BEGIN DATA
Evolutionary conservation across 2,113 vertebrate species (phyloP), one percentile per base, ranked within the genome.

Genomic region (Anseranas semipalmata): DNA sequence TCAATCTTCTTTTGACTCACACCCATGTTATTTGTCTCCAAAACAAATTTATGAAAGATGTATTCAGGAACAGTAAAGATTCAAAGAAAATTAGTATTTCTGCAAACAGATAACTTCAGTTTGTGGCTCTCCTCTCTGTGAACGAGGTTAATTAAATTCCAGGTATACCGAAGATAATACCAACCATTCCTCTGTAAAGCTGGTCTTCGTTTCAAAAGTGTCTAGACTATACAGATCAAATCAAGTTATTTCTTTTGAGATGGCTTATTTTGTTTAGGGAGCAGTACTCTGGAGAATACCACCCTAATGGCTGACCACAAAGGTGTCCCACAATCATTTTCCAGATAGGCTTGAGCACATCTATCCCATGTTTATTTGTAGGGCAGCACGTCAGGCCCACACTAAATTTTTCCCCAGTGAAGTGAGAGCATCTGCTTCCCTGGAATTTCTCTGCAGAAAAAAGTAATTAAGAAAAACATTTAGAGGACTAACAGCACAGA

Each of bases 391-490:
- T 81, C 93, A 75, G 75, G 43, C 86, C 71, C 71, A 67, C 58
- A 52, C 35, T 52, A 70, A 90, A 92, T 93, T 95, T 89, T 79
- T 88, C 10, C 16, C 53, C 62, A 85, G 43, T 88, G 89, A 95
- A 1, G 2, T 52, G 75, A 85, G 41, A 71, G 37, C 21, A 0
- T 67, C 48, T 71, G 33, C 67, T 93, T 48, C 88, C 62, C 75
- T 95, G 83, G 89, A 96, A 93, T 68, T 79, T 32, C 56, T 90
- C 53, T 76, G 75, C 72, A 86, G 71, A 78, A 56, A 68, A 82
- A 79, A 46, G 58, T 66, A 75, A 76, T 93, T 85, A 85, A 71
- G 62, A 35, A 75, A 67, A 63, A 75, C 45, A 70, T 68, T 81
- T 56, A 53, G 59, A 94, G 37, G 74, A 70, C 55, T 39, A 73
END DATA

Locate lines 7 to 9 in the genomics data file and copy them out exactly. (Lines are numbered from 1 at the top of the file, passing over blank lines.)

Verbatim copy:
- A 1, G 2, T 52, G 75, A 85, G 41, A 71, G 37, C 21, A 0
- T 67, C 48, T 71, G 33, C 67, T 93, T 48, C 88, C 62, C 75
- T 95, G 83, G 89, A 96, A 93, T 68, T 79, T 32, C 56, T 90